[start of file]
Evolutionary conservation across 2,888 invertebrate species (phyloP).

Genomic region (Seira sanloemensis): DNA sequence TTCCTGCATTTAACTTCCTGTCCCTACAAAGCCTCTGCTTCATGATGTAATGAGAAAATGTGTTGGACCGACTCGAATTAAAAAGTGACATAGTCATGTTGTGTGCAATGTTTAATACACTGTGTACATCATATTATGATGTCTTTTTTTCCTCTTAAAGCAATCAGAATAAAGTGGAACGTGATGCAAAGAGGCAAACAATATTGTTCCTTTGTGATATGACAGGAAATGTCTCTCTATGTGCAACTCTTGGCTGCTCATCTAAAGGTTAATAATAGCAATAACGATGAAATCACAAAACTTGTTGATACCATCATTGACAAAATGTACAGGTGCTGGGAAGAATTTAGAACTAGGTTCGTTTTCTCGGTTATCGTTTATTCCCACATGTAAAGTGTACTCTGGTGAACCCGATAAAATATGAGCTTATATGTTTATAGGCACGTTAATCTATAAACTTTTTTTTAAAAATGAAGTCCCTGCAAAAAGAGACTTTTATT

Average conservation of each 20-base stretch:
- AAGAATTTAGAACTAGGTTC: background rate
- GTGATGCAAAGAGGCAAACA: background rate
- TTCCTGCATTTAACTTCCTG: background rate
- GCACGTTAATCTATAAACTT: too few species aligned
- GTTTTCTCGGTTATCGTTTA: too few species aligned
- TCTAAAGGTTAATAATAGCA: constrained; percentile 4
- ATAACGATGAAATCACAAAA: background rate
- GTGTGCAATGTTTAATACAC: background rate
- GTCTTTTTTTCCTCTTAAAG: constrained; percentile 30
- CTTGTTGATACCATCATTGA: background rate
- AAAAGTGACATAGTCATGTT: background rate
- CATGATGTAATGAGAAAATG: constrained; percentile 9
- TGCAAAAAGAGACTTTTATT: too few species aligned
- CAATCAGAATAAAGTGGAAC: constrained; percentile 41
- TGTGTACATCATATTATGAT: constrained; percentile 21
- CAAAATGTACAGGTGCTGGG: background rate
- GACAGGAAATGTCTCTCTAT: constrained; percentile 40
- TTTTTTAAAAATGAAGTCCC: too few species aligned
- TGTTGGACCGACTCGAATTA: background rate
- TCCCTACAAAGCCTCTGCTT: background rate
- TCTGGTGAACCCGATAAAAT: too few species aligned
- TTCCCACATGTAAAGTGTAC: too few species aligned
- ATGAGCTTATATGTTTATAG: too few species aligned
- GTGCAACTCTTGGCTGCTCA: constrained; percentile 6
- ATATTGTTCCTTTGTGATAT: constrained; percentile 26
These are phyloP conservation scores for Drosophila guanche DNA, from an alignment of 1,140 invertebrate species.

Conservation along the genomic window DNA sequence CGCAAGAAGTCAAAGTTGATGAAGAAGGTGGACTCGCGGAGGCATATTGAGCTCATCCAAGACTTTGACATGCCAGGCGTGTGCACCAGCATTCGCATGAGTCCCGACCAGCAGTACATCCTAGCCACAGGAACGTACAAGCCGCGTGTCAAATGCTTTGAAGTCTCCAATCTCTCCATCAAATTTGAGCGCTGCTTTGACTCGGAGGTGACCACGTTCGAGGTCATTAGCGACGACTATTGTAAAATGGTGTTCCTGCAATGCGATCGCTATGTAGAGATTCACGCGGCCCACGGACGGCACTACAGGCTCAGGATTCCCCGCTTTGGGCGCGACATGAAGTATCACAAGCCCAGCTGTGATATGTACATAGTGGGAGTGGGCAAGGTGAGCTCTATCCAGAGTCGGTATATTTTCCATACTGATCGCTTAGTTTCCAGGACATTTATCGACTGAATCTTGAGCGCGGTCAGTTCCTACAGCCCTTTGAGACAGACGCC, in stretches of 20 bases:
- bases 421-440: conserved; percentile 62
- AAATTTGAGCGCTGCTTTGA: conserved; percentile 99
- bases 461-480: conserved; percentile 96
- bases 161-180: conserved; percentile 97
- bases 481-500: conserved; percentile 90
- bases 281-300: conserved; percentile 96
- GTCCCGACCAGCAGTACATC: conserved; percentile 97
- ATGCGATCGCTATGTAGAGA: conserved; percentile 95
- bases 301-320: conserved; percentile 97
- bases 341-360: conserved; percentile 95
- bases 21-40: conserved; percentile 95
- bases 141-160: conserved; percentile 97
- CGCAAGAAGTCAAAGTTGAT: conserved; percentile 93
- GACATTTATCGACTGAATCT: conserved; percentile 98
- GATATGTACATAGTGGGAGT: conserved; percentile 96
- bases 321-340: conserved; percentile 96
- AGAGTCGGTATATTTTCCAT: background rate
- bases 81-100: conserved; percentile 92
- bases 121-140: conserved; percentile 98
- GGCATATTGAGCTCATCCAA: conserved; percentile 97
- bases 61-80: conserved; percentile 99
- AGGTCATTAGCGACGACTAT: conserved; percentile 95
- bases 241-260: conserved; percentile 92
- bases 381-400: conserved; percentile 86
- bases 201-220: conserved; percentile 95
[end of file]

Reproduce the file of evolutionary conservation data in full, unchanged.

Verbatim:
Evolutionary conservation across 2,888 invertebrate species (phyloP).

Genomic region (Seira sanloemensis): DNA sequence TTCCTGCATTTAACTTCCTGTCCCTACAAAGCCTCTGCTTCATGATGTAATGAGAAAATGTGTTGGACCGACTCGAATTAAAAAGTGACATAGTCATGTTGTGTGCAATGTTTAATACACTGTGTACATCATATTATGATGTCTTTTTTTCCTCTTAAAGCAATCAGAATAAAGTGGAACGTGATGCAAAGAGGCAAACAATATTGTTCCTTTGTGATATGACAGGAAATGTCTCTCTATGTGCAACTCTTGGCTGCTCATCTAAAGGTTAATAATAGCAATAACGATGAAATCACAAAACTTGTTGATACCATCATTGACAAAATGTACAGGTGCTGGGAAGAATTTAGAACTAGGTTCGTTTTCTCGGTTATCGTTTATTCCCACATGTAAAGTGTACTCTGGTGAACCCGATAAAATATGAGCTTATATGTTTATAGGCACGTTAATCTATAAACTTTTTTTTAAAAATGAAGTCCCTGCAAAAAGAGACTTTTATT

Average conservation of each 20-base stretch:
- AAGAATTTAGAACTAGGTTC: background rate
- GTGATGCAAAGAGGCAAACA: background rate
- TTCCTGCATTTAACTTCCTG: background rate
- GCACGTTAATCTATAAACTT: too few species aligned
- GTTTTCTCGGTTATCGTTTA: too few species aligned
- TCTAAAGGTTAATAATAGCA: constrained; percentile 4
- ATAACGATGAAATCACAAAA: background rate
- GTGTGCAATGTTTAATACAC: background rate
- GTCTTTTTTTCCTCTTAAAG: constrained; percentile 30
- CTTGTTGATACCATCATTGA: background rate
- AAAAGTGACATAGTCATGTT: background rate
- CATGATGTAATGAGAAAATG: constrained; percentile 9
- TGCAAAAAGAGACTTTTATT: too few species aligned
- CAATCAGAATAAAGTGGAAC: constrained; percentile 41
- TGTGTACATCATATTATGAT: constrained; percentile 21
- CAAAATGTACAGGTGCTGGG: background rate
- GACAGGAAATGTCTCTCTAT: constrained; percentile 40
- TTTTTTAAAAATGAAGTCCC: too few species aligned
- TGTTGGACCGACTCGAATTA: background rate
- TCCCTACAAAGCCTCTGCTT: background rate
- TCTGGTGAACCCGATAAAAT: too few species aligned
- TTCCCACATGTAAAGTGTAC: too few species aligned
- ATGAGCTTATATGTTTATAG: too few species aligned
- GTGCAACTCTTGGCTGCTCA: constrained; percentile 6
- ATATTGTTCCTTTGTGATAT: constrained; percentile 26
These are phyloP conservation scores for Drosophila guanche DNA, from an alignment of 1,140 invertebrate species.

Conservation along the genomic window DNA sequence CGCAAGAAGTCAAAGTTGATGAAGAAGGTGGACTCGCGGAGGCATATTGAGCTCATCCAAGACTTTGACATGCCAGGCGTGTGCACCAGCATTCGCATGAGTCCCGACCAGCAGTACATCCTAGCCACAGGAACGTACAAGCCGCGTGTCAAATGCTTTGAAGTCTCCAATCTCTCCATCAAATTTGAGCGCTGCTTTGACTCGGAGGTGACCACGTTCGAGGTCATTAGCGACGACTATTGTAAAATGGTGTTCCTGCAATGCGATCGCTATGTAGAGATTCACGCGGCCCACGGACGGCACTACAGGCTCAGGATTCCCCGCTTTGGGCGCGACATGAAGTATCACAAGCCCAGCTGTGATATGTACATAGTGGGAGTGGGCAAGGTGAGCTCTATCCAGAGTCGGTATATTTTCCATACTGATCGCTTAGTTTCCAGGACATTTATCGACTGAATCTTGAGCGCGGTCAGTTCCTACAGCCCTTTGAGACAGACGCC, in stretches of 20 bases:
- bases 421-440: conserved; percentile 62
- AAATTTGAGCGCTGCTTTGA: conserved; percentile 99
- bases 461-480: conserved; percentile 96
- bases 161-180: conserved; percentile 97
- bases 481-500: conserved; percentile 90
- bases 281-300: conserved; percentile 96
- GTCCCGACCAGCAGTACATC: conserved; percentile 97
- ATGCGATCGCTATGTAGAGA: conserved; percentile 95
- bases 301-320: conserved; percentile 97
- bases 341-360: conserved; percentile 95
- bases 21-40: conserved; percentile 95
- bases 141-160: conserved; percentile 97
- CGCAAGAAGTCAAAGTTGAT: conserved; percentile 93
- GACATTTATCGACTGAATCT: conserved; percentile 98
- GATATGTACATAGTGGGAGT: conserved; percentile 96
- bases 321-340: conserved; percentile 96
- AGAGTCGGTATATTTTCCAT: background rate
- bases 81-100: conserved; percentile 92
- bases 121-140: conserved; percentile 98
- GGCATATTGAGCTCATCCAA: conserved; percentile 97
- bases 61-80: conserved; percentile 99
- AGGTCATTAGCGACGACTAT: conserved; percentile 95
- bases 241-260: conserved; percentile 92
- bases 381-400: conserved; percentile 86
- bases 201-220: conserved; percentile 95